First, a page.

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Gauvin; Blaze, Müller, Polegato. Tafelmuski, Taurins. English text. TMK 1016
Our representatives in Washington may be consistently unwilling to reach any sort of Grand Bargain, but this new recording of Messiah is something of a summation and reconciliation of Handelian performance practice. Under Ivars Taurins, Toronto-based Tafelmusik performs the oratorio with a trim but not ascetic contingent of twenty-four choral singers and twenty-five instrumentalists. Tempo choices are persuasive, with "And the glory of the Lord," "If God be with us" and "O thou that tellest" emerging as light-footed dances. The Pastoral Symphony is countrified with a prominent drone and rustic trills, making a neat heaven-and-earth contrast with the ensuing visit of the angel. "Surely He hath borne our griefs" moves into "And with His stripes" at the same striding pulse. Ornaments and cadenzas are present but not obtrusive. The rip-roaring fast interpretations of "For He is like a refiner's fire" and "Why do the nations" never veer out of control. Da caporepeats are used to deepen the drama in the way a stage director might: "He was despised" moves from description to empathy, while an initially dainty, spacious and careful "The trumpet shall sound" moves into conviction when the music is repeated. The only real ear-catching novelty is a trill on the word "reineth" in the "Hallelujah" chorus, but this is defensible, indeed perhaps necessary, in harmonic terms.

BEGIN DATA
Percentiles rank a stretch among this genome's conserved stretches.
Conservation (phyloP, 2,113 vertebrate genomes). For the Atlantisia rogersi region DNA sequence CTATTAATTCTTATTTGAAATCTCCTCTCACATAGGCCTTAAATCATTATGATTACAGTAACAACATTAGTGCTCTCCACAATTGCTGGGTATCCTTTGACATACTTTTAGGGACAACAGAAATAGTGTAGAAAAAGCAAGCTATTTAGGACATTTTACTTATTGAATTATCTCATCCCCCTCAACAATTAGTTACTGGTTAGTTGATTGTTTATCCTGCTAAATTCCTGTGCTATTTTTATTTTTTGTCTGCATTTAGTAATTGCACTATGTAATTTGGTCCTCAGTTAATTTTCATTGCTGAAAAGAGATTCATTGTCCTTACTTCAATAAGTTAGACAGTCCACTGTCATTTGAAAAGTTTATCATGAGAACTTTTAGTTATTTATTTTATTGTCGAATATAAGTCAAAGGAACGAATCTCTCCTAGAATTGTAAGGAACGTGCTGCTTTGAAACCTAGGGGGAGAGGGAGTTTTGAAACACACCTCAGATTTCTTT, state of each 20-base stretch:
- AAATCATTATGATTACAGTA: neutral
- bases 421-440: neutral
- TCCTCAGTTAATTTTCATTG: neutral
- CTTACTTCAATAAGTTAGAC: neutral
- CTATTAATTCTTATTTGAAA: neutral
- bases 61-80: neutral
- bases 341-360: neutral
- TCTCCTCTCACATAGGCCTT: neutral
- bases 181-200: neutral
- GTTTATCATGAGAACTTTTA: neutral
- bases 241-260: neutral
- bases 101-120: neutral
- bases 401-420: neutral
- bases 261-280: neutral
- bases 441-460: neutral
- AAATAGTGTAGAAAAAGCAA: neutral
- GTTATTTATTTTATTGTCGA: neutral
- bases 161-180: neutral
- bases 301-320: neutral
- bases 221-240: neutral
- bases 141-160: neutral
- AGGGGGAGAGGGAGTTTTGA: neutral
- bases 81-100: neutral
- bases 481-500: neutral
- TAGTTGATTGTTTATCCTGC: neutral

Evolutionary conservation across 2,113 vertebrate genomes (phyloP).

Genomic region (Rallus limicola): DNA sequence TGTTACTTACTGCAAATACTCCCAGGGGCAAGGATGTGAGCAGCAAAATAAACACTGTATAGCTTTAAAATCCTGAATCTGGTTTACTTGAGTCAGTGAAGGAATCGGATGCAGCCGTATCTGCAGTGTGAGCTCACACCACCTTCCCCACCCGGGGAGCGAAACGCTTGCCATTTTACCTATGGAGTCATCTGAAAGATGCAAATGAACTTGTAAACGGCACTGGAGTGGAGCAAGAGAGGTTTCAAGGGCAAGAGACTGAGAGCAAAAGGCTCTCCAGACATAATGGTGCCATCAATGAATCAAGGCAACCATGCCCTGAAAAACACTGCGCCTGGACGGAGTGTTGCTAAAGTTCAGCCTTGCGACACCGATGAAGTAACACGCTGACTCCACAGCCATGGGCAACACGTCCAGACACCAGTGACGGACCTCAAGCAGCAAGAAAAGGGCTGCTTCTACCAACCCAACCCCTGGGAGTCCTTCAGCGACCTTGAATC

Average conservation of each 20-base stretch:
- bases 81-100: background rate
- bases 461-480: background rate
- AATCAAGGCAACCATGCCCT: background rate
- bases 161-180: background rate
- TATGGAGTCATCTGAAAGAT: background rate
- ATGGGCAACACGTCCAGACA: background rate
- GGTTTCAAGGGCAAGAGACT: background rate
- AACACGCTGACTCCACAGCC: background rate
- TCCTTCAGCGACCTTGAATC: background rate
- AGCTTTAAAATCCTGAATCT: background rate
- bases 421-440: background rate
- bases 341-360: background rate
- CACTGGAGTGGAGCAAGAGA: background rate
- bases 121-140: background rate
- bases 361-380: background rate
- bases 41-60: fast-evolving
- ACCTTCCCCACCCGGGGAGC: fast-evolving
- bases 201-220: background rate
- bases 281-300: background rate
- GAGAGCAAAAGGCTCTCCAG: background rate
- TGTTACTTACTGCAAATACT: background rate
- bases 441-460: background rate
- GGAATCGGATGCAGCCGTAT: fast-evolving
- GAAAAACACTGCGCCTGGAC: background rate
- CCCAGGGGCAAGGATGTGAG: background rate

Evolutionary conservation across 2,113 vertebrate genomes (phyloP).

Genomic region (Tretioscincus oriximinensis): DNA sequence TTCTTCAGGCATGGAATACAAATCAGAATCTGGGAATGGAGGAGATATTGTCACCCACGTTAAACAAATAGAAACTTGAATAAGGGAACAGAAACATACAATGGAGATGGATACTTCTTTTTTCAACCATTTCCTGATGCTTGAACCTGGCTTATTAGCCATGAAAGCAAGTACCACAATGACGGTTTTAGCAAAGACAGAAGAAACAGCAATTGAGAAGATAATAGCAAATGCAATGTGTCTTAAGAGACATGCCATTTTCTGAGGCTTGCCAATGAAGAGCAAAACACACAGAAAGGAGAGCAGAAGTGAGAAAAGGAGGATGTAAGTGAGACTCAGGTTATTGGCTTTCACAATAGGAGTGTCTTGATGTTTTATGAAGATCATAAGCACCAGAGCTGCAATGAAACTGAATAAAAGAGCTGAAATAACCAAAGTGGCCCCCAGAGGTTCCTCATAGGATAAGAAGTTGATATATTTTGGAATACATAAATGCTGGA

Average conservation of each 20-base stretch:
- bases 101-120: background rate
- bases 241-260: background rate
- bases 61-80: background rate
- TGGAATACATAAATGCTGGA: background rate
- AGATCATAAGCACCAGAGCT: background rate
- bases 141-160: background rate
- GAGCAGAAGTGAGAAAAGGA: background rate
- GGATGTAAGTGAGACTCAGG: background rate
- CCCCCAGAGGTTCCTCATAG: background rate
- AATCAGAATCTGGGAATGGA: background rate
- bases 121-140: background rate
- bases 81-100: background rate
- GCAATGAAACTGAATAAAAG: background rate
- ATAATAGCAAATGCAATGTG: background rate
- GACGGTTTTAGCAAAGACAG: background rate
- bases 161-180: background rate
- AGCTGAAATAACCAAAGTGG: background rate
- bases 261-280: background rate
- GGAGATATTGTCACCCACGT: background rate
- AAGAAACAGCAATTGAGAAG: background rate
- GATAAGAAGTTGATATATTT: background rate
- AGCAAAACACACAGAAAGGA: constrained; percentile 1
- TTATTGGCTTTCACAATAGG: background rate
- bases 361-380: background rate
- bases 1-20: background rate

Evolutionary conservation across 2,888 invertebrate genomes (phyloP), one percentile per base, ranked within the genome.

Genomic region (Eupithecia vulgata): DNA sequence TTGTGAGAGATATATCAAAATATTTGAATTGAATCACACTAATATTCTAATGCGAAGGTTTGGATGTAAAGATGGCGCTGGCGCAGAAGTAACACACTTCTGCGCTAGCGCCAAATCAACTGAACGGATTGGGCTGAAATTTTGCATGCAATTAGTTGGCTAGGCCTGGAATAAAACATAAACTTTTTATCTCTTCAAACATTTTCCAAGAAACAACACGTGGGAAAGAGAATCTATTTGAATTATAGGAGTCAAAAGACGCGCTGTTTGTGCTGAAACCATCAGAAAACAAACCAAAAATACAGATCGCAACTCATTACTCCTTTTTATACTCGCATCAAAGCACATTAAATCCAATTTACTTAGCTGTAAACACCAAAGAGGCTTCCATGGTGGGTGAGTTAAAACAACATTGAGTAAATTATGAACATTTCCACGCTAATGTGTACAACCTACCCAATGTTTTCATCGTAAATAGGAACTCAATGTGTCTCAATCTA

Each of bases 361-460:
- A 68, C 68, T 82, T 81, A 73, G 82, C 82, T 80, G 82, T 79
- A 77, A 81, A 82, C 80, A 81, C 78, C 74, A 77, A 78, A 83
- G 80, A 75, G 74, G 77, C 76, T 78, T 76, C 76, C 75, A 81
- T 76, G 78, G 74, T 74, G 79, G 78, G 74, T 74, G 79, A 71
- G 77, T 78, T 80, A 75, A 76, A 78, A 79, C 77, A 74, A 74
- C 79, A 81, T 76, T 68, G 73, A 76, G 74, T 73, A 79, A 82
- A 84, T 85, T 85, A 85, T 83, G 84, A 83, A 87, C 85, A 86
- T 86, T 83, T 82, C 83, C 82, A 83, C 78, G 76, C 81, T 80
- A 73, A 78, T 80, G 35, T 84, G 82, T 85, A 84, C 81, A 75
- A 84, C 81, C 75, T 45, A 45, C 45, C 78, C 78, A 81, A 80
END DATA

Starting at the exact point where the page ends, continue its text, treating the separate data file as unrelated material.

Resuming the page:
The choral singers are capable of anything that Taurins demands. This includes the way legato singing in the passages of rapid runs is eschewed in favor of clarity and the maintenance of an essentially sarcastic interpretation of "He trusted in God." There are reasons to prefer a boy in the soprano solos rather than an adult woman, but Karina Gauvin shows the benefits of a mature voice in the consoling quality of her tone. The middle section of "Rejoice greatly" even sounds relieved. Alto Robin Blaze offers a very appealing approach to slight inflections of rhythm. Tenor Rufus Müller goes from strength to strength. Here he shows both real technique and communicative powers. He is stylistically aware of Baroque practices, but he also has masculinity and full-throatedness. Bass Brett Polegato similarly makes every note tell. "Thus saith the Lord" is assertive as Beethoven's Ninth, but "The people that walked in darkness" is moody and atmospheric. All in all, this Messiah is a rapprochement that never feels like a compromise.
WILLIAM R. BRAUN
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